Five Elements of a Perfect Home Bar

by 1792 Style

From storage to stories, these qualities give your bar class

If there is a hidden benefit to spending more time in our homes, we turn our attentions more frequently to our oft-ignored home bar. We’ve talked before about the art of the home bar and even shared tips from Holy City Handcraft about hosting your own cocktail party. 

But crafting your home bar is as important as the cocktails you make there. And certain features bring an element of class and style to make you feel at home, and any potential guests — now or in the future — feel welcome.

The staff at 1792 Style discussed what elements make a perfect home bar. These are our favorite five.

The Display

Bar tops, back bars and shelves serve as display podiums for your spirits, like 1792 Full Proof.

Connoisseurs of fine spirits don’t just buy them for personal satisfaction. They do so to show and share. Having well stocked, or well decorated bar shelves, cabinets or areas to display one’s collection is a must. 

For the bourbon aficionado, bare shelves can simply be accentuated with just three bottles strategically placed. Glass cabinetry brings an element of presentation that can liken your collection to that placed in a museum. Alas, sometimes it’s plenty to just have the bottles arranged on the countertop where guests can refill and read labels.

The Storage

Storage can be accomplished with closets and drawers, but glass display cabinets add a touch of elegance.

Cramming every bottle of every spirit you own on a few shelves can eat away at any notion of style or design from your home bar space. So, you will want to balance your display with plenty of storage. 

Tucking the by-the-glass wines, mixers and even entire spirit classes (bourbon fans typically would rather display the brown and subvert the clear), aides in your presentation and organization.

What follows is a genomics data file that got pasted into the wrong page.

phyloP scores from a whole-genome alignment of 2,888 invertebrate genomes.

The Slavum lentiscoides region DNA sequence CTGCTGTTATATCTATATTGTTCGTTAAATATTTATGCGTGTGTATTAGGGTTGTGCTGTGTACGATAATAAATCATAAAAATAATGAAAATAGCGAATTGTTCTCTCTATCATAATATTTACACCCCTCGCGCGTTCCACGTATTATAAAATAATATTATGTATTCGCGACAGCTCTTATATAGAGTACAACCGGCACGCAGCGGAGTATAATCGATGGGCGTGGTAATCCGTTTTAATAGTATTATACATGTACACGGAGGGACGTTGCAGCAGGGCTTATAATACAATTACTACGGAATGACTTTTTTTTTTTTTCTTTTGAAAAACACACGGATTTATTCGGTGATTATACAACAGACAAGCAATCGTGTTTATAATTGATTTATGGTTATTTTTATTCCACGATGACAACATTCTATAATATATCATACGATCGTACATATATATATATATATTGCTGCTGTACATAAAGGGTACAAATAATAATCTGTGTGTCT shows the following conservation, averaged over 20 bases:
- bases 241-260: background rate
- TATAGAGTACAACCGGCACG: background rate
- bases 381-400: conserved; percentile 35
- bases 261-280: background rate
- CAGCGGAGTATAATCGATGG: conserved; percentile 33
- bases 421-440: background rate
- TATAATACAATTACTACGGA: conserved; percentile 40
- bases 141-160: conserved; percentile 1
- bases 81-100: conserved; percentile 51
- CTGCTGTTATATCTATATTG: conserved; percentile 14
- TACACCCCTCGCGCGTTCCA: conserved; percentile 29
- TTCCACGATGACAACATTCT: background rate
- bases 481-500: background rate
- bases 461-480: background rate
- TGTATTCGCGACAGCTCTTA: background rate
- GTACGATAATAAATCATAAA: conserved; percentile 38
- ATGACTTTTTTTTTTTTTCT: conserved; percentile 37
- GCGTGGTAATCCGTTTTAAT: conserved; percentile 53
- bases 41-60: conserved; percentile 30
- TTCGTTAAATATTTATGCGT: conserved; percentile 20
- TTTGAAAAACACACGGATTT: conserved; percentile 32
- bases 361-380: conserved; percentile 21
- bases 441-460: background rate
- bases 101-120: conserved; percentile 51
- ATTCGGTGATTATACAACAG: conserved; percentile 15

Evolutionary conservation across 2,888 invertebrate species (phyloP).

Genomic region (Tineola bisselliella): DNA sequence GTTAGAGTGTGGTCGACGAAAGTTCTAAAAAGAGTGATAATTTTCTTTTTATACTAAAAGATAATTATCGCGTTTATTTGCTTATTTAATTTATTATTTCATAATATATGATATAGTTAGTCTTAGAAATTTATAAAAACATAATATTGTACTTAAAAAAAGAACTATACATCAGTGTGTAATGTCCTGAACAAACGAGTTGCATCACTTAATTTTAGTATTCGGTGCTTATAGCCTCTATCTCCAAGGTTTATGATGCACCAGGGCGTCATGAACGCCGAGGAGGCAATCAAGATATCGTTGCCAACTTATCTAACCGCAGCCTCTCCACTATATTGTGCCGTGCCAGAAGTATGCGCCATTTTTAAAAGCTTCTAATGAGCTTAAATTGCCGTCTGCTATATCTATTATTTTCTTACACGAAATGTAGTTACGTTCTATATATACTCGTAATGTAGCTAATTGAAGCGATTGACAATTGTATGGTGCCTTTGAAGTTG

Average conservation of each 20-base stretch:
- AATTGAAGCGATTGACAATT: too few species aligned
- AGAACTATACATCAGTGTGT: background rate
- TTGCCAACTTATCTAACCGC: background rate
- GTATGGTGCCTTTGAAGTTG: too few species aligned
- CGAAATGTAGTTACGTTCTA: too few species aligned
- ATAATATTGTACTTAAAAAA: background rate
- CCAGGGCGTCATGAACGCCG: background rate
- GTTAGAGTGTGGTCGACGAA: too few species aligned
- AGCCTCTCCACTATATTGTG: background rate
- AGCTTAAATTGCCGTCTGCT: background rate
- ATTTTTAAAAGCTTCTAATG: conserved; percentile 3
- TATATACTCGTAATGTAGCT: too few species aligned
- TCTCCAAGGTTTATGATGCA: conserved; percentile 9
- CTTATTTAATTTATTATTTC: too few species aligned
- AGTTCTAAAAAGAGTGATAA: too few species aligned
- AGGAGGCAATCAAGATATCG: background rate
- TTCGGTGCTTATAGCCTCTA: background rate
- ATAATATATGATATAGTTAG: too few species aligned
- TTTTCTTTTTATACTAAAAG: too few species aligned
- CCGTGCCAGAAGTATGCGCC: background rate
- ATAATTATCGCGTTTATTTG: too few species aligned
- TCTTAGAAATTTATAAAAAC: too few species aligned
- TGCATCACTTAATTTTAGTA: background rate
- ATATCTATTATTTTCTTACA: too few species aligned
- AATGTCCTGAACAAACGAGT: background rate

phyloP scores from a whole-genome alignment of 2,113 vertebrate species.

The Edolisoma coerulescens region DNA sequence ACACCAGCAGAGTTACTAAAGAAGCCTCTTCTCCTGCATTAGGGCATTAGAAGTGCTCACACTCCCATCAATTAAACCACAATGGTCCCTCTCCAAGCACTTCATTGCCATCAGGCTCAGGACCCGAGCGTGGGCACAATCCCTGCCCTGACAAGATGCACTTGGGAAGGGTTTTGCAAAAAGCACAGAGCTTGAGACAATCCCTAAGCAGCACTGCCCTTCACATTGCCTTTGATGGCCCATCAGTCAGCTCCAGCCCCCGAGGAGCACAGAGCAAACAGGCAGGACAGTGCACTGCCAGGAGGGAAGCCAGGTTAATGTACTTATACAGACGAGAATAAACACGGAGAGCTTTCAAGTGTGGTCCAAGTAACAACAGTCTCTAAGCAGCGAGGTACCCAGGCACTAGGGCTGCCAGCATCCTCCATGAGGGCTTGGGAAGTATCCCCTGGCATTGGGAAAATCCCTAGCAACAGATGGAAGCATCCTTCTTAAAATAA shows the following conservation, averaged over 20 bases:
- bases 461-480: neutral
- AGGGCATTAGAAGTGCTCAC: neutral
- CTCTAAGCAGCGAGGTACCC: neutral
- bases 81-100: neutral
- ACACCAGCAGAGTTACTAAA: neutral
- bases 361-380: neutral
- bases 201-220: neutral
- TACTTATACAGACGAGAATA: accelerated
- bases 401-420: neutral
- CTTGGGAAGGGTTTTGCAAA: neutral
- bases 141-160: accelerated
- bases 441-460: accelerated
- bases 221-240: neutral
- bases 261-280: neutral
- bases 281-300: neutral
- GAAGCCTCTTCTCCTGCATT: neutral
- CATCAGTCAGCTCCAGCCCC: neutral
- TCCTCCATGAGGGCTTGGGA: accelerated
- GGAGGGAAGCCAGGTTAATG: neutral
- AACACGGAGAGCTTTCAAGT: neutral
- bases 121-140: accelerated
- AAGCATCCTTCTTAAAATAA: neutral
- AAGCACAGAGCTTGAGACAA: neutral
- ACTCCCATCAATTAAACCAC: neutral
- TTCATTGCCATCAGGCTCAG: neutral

The Lighting

Indirect and accent lighting help set the occasion, regardless of your home bar’s location.

Bars don’t have to be dark and smoky places. In fact, many of our favorite non-home bars are rooftop patios, pool side cabanas and even art gallery-esque chic. But you do want to ensure the lighting for your home bar fits into the space and the context of the moment.

Having friends over in the afternoon or just after dinner might call for a bright presentation so everyone can see the drink options well, the finger foods and, of course, one another. For a friend or significant other in the evening, a darker setting seems more apparapeaux. Perhaps you can even fire up a table top firepit like the one we touched on in our Best of Class article. 

The Art

Art, plants and even antiques bring character to the room.

The 1792 man no longer needs sports memorabilia or movie posters to represent his sense of station or worldview. An art print or well-framed photograph raises the status of the environment in a home bar.

Also consider a family heirloom piece of furniture or antique collectibles on display as both aesthetics-drivers or conversation pieces, which leads us to the final element.

The Story

Mike and Kim Corak’s home bar top is wood from the stall of Triple Crown Champion War Admiral.

Whether focused on an artifact from a bygone era or simply the interesting challenges of construction, every bar needs a story. Or at least a few interesting nights of celebration in them to create one.

The photo above is one of our favorites. The weathered wooden counter top in the home bar of the Corak family of Louisville, Ky., is from the stall at Churchill Downs where 1937 Triple Crown Winner War Admiral slept. The photo of the champion presents the starting point for telling the tale of how it came to be their bar and how impressive the great horse was.

What Are Your Elements?

What did we miss? Seating? Entertainment? Accessories? Tell us the important elements your home bar needs by tagging us online @1792bourbon.

Editor’s Note: Art photo by Manja Vitolic on Unsplash. Story photo courtesy of Mike & Kim Corak. Other photos courtesy of Twin Spires Remodeling of Louisville, Ky.

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